Sputum smear conversion and treatment outcomes for tuberculosis patients with and without diabetes in Fiji
Objectives: To determine the prevalence of diabetes mellitus (DM) among TB patients for the period 2010–2012, and to evaluate sputum smear conversion and anti-tuberculosis treatment outcomes, comparing patients with and without DM.
Design: A retrospective descriptive study using routinely collected data from the TB register and in-patient folders.
Results: Of 577 TB patients identified, information on DM was available for 567 (98%), of whom 68 (12%) had DM. Smear status at 2 months was available for 254 (82%) patients with sputum smear-positive pulmonary TB. The sputum smear conversion rate (from positive to negative) was equivalent in TB patients with and without DM (78% vs. 80%, P = 0.66). Anti-tuberculosis treatment outcome information was available for 462 patients; the difference in outcome comparing successfully treated patients with those unsuccessfully treated was not statistically significant (91% in TB patients with DM vs. 84% in TB patients without DM, P = 0.06).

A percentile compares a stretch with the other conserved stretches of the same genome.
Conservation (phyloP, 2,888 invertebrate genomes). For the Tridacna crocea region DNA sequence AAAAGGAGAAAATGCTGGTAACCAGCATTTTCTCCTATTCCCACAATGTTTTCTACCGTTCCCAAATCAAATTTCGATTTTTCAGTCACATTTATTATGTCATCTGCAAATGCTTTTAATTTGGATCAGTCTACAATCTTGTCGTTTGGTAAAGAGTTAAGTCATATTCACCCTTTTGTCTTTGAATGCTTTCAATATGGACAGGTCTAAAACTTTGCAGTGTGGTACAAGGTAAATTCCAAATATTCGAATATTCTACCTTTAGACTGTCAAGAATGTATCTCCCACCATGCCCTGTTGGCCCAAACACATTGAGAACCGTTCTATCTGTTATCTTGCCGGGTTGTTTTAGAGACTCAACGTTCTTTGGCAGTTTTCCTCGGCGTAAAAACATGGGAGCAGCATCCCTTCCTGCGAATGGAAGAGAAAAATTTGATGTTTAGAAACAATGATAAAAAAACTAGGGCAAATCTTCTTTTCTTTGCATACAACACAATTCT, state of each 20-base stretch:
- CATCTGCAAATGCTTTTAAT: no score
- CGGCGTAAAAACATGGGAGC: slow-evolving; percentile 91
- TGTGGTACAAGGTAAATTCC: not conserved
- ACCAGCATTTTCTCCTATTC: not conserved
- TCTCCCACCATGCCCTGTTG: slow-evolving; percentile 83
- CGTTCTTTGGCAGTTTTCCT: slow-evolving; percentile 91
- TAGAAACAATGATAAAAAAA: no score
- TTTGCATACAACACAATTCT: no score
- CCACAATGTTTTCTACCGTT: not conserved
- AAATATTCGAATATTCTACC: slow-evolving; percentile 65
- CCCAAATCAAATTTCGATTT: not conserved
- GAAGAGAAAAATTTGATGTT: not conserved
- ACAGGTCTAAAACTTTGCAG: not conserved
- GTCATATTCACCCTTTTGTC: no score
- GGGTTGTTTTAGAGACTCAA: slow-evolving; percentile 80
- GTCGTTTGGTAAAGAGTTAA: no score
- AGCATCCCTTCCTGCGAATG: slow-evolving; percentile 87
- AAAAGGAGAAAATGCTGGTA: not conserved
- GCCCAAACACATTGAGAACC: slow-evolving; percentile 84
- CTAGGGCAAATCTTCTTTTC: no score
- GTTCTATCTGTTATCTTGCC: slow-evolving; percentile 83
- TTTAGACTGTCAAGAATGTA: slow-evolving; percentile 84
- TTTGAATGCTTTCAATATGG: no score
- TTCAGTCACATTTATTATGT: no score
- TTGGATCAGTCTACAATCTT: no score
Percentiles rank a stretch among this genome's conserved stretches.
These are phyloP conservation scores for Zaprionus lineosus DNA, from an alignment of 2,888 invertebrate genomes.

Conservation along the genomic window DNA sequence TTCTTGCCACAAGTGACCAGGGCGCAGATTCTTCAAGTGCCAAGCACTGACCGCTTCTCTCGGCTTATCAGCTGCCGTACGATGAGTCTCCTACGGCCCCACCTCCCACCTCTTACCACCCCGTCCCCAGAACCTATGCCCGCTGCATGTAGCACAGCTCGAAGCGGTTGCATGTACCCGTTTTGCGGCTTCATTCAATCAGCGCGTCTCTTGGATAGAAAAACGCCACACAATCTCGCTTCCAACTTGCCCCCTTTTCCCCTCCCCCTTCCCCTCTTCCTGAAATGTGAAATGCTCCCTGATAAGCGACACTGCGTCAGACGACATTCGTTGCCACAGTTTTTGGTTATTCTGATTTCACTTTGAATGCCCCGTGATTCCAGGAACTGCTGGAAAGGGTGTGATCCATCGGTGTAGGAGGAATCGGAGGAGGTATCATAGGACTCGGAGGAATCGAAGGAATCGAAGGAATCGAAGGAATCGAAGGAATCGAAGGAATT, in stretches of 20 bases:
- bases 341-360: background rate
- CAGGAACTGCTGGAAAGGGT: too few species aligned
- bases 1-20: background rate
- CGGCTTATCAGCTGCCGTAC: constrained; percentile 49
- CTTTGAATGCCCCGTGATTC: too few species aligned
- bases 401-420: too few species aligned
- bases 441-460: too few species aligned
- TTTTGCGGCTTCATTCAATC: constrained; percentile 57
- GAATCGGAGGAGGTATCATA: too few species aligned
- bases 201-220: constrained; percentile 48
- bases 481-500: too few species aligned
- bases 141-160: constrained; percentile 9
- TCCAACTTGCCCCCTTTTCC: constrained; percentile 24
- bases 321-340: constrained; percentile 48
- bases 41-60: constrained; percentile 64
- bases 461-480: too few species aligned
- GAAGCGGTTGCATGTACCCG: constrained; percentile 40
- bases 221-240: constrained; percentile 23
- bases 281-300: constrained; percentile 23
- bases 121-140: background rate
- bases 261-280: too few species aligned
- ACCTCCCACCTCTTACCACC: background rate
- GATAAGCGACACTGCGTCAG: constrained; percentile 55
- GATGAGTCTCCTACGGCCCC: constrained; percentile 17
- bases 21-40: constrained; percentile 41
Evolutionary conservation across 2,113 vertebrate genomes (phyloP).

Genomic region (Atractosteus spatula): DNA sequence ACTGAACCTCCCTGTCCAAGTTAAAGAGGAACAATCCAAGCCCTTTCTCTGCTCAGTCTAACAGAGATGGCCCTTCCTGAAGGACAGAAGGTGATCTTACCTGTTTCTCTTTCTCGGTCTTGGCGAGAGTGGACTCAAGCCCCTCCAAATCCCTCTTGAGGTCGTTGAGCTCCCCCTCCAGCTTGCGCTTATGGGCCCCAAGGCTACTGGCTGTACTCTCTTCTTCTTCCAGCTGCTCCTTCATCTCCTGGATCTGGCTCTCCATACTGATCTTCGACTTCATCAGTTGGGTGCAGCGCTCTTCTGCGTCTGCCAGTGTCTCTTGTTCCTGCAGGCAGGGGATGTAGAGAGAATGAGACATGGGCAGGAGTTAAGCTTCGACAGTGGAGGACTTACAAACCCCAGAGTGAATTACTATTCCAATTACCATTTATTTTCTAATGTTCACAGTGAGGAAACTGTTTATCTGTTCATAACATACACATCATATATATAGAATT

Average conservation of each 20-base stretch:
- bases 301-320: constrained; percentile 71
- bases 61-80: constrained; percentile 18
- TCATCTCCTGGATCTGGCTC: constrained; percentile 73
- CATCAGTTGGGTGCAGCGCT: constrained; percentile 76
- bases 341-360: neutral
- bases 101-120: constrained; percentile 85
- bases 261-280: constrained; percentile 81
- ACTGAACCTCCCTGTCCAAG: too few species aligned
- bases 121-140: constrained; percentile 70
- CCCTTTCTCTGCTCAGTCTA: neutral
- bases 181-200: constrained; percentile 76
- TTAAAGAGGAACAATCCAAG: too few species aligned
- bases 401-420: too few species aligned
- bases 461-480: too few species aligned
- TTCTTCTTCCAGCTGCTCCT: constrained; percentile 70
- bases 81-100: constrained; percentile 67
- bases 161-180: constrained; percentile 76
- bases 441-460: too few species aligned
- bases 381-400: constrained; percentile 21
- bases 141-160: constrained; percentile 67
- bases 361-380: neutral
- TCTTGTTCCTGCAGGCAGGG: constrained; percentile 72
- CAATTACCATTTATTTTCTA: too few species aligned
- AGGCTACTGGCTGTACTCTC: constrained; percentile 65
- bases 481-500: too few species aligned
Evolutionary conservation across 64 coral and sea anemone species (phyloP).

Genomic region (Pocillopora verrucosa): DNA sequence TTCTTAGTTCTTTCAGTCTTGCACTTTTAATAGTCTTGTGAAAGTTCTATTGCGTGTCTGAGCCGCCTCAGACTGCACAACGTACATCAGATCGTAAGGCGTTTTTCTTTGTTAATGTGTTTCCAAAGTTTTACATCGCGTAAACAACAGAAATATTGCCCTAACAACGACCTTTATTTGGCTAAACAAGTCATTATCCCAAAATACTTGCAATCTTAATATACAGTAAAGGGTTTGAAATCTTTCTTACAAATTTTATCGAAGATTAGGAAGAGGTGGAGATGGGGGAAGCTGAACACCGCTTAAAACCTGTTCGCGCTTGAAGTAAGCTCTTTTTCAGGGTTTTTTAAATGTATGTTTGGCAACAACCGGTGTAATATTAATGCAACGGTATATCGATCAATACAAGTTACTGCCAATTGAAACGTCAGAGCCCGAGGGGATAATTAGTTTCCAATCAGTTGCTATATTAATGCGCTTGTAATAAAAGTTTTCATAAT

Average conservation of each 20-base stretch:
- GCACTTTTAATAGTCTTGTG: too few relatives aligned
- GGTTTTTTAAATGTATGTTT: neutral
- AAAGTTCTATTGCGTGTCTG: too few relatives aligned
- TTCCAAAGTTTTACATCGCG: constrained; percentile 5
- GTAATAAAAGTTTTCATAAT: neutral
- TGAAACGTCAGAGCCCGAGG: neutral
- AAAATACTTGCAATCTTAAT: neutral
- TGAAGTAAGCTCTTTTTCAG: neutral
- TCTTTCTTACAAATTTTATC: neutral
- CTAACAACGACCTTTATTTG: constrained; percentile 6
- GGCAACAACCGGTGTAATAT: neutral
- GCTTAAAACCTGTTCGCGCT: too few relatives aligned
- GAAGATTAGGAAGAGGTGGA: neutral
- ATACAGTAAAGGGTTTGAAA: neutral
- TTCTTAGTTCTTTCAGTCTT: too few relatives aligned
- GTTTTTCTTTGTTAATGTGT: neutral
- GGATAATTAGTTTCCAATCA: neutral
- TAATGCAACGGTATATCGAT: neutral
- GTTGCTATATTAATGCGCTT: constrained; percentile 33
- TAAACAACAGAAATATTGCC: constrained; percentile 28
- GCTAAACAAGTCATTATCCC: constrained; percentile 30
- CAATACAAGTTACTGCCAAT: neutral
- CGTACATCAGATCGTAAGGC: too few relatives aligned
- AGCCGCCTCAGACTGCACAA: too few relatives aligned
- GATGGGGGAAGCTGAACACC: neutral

Conclusion: DM is common among TB patients in Fiji. Sputum smear conversion rates were not different in TB patients with and without DM; no difference in treatment success between the two groups was observed.
Document Type: Research Article
Affiliations: 1: College of Medicine, Nursing and Health Sciences, Fiji National University, Suva, Fiji 2: National Tuberculosis Programme, Fiji Ministry of Health, Suva, Fiji 3: Public Health Division, Secretariat of the Pacific Community, Nouméa, New Caledonia, National Centre for Epidemiology and Population Health, Australian National University, Canberra, ACT, Australia
Publication date: September 21, 2014
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